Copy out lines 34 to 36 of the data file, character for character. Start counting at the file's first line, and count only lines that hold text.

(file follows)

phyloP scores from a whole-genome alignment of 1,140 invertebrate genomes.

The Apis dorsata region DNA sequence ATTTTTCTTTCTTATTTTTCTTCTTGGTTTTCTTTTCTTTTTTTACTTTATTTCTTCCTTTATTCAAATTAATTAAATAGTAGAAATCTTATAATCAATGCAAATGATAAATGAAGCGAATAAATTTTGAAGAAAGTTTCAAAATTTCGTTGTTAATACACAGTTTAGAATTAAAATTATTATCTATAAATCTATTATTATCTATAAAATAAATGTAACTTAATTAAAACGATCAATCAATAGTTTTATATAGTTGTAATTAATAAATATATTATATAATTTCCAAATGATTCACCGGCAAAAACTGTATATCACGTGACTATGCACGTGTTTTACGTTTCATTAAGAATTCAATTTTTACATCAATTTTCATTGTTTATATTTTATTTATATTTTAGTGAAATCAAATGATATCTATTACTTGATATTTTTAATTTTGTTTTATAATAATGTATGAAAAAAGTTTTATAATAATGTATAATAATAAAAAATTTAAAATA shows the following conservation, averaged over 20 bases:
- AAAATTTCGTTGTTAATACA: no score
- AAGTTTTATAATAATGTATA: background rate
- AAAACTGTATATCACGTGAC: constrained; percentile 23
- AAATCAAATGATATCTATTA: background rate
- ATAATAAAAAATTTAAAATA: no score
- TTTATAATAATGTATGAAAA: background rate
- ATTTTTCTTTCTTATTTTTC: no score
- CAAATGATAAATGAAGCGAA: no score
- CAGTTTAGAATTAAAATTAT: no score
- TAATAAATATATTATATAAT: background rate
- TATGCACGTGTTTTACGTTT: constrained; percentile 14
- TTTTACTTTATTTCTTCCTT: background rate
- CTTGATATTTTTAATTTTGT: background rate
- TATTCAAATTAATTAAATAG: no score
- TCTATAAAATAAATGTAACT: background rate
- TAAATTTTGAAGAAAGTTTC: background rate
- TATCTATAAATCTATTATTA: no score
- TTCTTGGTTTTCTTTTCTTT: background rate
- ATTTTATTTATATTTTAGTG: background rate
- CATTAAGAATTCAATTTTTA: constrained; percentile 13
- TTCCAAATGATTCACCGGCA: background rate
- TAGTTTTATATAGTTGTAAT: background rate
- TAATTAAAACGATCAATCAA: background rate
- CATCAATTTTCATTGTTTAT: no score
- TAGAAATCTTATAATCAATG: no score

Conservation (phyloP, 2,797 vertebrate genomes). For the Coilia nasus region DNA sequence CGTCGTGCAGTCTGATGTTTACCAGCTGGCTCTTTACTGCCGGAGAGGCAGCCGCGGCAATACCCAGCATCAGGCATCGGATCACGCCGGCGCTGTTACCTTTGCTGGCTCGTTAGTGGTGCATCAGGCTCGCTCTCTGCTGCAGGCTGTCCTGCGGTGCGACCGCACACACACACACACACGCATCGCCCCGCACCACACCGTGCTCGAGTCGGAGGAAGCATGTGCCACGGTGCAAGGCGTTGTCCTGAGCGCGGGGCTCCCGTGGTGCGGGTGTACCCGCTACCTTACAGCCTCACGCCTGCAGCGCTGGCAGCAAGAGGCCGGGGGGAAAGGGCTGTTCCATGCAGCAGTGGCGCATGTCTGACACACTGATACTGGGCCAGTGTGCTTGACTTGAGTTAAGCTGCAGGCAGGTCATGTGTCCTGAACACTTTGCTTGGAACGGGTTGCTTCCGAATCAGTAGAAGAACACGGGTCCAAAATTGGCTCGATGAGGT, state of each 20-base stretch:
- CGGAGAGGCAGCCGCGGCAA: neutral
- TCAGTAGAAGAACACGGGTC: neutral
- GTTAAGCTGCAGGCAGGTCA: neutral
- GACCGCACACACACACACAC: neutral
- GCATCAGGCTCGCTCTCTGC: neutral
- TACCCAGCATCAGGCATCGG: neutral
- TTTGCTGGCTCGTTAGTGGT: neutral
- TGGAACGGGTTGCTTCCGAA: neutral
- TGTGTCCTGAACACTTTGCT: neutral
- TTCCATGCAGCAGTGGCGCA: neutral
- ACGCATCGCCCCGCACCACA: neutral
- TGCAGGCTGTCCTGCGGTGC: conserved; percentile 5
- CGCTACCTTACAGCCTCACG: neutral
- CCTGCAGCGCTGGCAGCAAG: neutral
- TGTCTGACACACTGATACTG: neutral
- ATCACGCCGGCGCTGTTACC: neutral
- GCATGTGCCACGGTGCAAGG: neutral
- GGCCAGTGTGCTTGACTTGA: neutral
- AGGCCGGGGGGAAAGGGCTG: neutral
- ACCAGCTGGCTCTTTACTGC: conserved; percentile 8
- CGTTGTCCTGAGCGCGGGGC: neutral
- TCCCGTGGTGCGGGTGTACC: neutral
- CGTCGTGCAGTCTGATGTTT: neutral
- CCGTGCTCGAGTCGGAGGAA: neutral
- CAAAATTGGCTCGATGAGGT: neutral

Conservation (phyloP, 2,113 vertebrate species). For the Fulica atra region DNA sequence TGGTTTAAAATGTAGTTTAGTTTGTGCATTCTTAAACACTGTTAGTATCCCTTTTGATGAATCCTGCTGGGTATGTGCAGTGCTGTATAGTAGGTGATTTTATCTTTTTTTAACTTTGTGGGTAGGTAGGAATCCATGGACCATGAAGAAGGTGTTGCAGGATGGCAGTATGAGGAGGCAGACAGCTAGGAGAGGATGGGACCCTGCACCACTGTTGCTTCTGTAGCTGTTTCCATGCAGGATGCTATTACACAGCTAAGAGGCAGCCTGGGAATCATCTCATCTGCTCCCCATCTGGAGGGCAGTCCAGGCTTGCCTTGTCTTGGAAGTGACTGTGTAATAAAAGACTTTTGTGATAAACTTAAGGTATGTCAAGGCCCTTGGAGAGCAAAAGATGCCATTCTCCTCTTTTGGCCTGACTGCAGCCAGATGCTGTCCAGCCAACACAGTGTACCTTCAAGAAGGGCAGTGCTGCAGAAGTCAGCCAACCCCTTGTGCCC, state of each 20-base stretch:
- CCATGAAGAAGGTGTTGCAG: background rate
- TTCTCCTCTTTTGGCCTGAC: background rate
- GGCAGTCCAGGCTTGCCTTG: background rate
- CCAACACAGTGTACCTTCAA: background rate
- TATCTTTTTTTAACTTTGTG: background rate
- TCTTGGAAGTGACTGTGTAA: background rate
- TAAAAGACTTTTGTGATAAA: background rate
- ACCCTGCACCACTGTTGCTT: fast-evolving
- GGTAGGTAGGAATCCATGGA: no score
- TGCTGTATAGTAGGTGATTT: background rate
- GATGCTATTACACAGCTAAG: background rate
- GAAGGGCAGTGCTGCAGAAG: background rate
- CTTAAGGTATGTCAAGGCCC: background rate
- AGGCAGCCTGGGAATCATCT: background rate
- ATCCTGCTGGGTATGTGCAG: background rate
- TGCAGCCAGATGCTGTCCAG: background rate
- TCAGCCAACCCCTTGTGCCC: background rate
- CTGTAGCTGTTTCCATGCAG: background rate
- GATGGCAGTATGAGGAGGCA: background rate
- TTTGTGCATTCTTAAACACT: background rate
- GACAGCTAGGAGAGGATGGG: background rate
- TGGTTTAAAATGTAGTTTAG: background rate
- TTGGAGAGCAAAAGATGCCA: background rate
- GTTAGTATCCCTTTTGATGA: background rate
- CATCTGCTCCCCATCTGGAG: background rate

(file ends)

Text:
- TACCCAGCATCAGGCATCGG: neutral
- TTTGCTGGCTCGTTAGTGGT: neutral
- TGGAACGGGTTGCTTCCGAA: neutral